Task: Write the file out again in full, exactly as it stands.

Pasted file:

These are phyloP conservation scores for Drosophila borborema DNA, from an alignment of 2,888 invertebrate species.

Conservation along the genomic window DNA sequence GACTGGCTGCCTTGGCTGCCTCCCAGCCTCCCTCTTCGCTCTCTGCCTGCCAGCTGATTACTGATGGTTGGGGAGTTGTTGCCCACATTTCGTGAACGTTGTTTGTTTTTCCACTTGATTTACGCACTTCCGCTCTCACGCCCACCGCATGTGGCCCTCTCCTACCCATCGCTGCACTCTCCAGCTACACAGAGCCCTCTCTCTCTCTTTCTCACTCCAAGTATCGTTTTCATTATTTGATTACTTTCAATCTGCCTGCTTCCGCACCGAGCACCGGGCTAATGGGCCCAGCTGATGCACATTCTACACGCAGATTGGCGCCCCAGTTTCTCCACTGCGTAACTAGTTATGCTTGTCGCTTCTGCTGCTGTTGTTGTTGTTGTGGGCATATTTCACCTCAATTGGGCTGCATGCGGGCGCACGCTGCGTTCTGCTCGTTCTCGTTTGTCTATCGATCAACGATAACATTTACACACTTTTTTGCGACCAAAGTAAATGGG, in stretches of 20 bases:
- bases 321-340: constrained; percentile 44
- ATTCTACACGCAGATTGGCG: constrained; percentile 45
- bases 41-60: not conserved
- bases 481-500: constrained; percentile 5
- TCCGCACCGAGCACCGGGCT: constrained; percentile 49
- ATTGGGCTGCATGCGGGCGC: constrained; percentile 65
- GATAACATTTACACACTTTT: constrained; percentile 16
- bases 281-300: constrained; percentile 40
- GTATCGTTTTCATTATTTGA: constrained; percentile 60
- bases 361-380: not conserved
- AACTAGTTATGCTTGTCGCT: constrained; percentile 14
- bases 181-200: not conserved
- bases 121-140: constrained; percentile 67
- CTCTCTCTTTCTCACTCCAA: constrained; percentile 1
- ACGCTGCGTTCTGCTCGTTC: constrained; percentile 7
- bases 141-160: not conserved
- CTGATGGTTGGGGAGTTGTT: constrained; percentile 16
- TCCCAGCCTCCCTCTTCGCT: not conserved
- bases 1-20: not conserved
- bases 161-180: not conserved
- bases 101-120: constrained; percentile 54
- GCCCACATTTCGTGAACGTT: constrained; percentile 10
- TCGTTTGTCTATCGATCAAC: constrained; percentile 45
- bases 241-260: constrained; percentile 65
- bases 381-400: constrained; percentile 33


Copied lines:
These are phyloP conservation scores for Drosophila borborema DNA, from an alignment of 2,888 invertebrate species.

Conservation along the genomic window DNA sequence GACTGGCTGCCTTGGCTGCCTCCCAGCCTCCCTCTTCGCTCTCTGCCTGCCAGCTGATTACTGATGGTTGGGGAGTTGTTGCCCACATTTCGTGAACGTTGTTTGTTTTTCCACTTGATTTACGCACTTCCGCTCTCACGCCCACCGCATGTGGCCCTCTCCTACCCATCGCTGCACTCTCCAGCTACACAGAGCCCTCTCTCTCTCTTTCTCACTCCAAGTATCGTTTTCATTATTTGATTACTTTCAATCTGCCTGCTTCCGCACCGAGCACCGGGCTAATGGGCCCAGCTGATGCACATTCTACACGCAGATTGGCGCCCCAGTTTCTCCACTGCGTAACTAGTTATGCTTGTCGCTTCTGCTGCTGTTGTTGTTGTTGTGGGCATATTTCACCTCAATTGGGCTGCATGCGGGCGCACGCTGCGTTCTGCTCGTTCTCGTTTGTCTATCGATCAACGATAACATTTACACACTTTTTTGCGACCAAAGTAAATGGG, in stretches of 20 bases:
- bases 321-340: constrained; percentile 44
- ATTCTACACGCAGATTGGCG: constrained; percentile 45
- bases 41-60: not conserved
- bases 481-500: constrained; percentile 5
- TCCGCACCGAGCACCGGGCT: constrained; percentile 49
- ATTGGGCTGCATGCGGGCGC: constrained; percentile 65
- GATAACATTTACACACTTTT: constrained; percentile 16
- bases 281-300: constrained; percentile 40
- GTATCGTTTTCATTATTTGA: constrained; percentile 60
- bases 361-380: not conserved
- AACTAGTTATGCTTGTCGCT: constrained; percentile 14
- bases 181-200: not conserved
- bases 121-140: constrained; percentile 67
- CTCTCTCTTTCTCACTCCAA: constrained; percentile 1
- ACGCTGCGTTCTGCTCGTTC: constrained; percentile 7
- bases 141-160: not conserved
- CTGATGGTTGGGGAGTTGTT: constrained; percentile 16
- TCCCAGCCTCCCTCTTCGCT: not conserved
- bases 1-20: not conserved
- bases 161-180: not conserved
- bases 101-120: constrained; percentile 54
- GCCCACATTTCGTGAACGTT: constrained; percentile 10
- TCGTTTGTCTATCGATCAAC: constrained; percentile 45
- bases 241-260: constrained; percentile 65
- bases 381-400: constrained; percentile 33